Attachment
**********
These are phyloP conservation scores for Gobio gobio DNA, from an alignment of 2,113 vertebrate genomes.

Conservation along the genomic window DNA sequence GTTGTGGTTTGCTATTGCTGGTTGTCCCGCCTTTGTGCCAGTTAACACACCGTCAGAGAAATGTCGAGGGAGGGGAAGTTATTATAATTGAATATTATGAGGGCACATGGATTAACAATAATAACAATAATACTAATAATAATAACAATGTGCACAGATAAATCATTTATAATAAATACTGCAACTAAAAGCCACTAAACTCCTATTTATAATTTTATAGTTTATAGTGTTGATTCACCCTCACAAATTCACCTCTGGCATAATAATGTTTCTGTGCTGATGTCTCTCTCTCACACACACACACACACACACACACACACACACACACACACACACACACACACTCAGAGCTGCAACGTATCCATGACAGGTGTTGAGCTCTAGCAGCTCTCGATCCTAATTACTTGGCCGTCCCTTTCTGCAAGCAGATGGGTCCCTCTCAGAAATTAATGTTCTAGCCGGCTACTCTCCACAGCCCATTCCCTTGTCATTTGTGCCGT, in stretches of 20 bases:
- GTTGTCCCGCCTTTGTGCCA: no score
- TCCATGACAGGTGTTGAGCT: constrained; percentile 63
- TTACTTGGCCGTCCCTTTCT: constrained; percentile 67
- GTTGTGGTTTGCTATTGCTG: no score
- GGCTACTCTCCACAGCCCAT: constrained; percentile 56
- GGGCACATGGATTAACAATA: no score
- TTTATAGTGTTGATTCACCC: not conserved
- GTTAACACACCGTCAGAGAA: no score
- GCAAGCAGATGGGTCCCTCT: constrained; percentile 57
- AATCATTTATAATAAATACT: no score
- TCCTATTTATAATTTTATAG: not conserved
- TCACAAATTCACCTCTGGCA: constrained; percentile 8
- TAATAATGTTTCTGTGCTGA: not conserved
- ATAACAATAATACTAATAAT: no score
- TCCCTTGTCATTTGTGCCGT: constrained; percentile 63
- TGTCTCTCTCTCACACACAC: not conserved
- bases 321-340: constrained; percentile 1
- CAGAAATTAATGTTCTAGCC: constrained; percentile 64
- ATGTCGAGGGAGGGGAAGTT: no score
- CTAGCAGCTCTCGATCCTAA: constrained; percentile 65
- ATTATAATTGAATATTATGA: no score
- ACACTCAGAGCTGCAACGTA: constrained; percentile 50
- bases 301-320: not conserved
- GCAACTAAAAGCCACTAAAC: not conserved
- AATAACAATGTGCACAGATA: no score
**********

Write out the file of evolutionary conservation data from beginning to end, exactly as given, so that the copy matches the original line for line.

These are phyloP conservation scores for Gobio gobio DNA, from an alignment of 2,113 vertebrate genomes.

Conservation along the genomic window DNA sequence GTTGTGGTTTGCTATTGCTGGTTGTCCCGCCTTTGTGCCAGTTAACACACCGTCAGAGAAATGTCGAGGGAGGGGAAGTTATTATAATTGAATATTATGAGGGCACATGGATTAACAATAATAACAATAATACTAATAATAATAACAATGTGCACAGATAAATCATTTATAATAAATACTGCAACTAAAAGCCACTAAACTCCTATTTATAATTTTATAGTTTATAGTGTTGATTCACCCTCACAAATTCACCTCTGGCATAATAATGTTTCTGTGCTGATGTCTCTCTCTCACACACACACACACACACACACACACACACACACACACACACACACACACACTCAGAGCTGCAACGTATCCATGACAGGTGTTGAGCTCTAGCAGCTCTCGATCCTAATTACTTGGCCGTCCCTTTCTGCAAGCAGATGGGTCCCTCTCAGAAATTAATGTTCTAGCCGGCTACTCTCCACAGCCCATTCCCTTGTCATTTGTGCCGT, in stretches of 20 bases:
- GTTGTCCCGCCTTTGTGCCA: no score
- TCCATGACAGGTGTTGAGCT: constrained; percentile 63
- TTACTTGGCCGTCCCTTTCT: constrained; percentile 67
- GTTGTGGTTTGCTATTGCTG: no score
- GGCTACTCTCCACAGCCCAT: constrained; percentile 56
- GGGCACATGGATTAACAATA: no score
- TTTATAGTGTTGATTCACCC: not conserved
- GTTAACACACCGTCAGAGAA: no score
- GCAAGCAGATGGGTCCCTCT: constrained; percentile 57
- AATCATTTATAATAAATACT: no score
- TCCTATTTATAATTTTATAG: not conserved
- TCACAAATTCACCTCTGGCA: constrained; percentile 8
- TAATAATGTTTCTGTGCTGA: not conserved
- ATAACAATAATACTAATAAT: no score
- TCCCTTGTCATTTGTGCCGT: constrained; percentile 63
- TGTCTCTCTCTCACACACAC: not conserved
- bases 321-340: constrained; percentile 1
- CAGAAATTAATGTTCTAGCC: constrained; percentile 64
- ATGTCGAGGGAGGGGAAGTT: no score
- CTAGCAGCTCTCGATCCTAA: constrained; percentile 65
- ATTATAATTGAATATTATGA: no score
- ACACTCAGAGCTGCAACGTA: constrained; percentile 50
- bases 301-320: not conserved
- GCAACTAAAAGCCACTAAAC: not conserved
- AATAACAATGTGCACAGATA: no score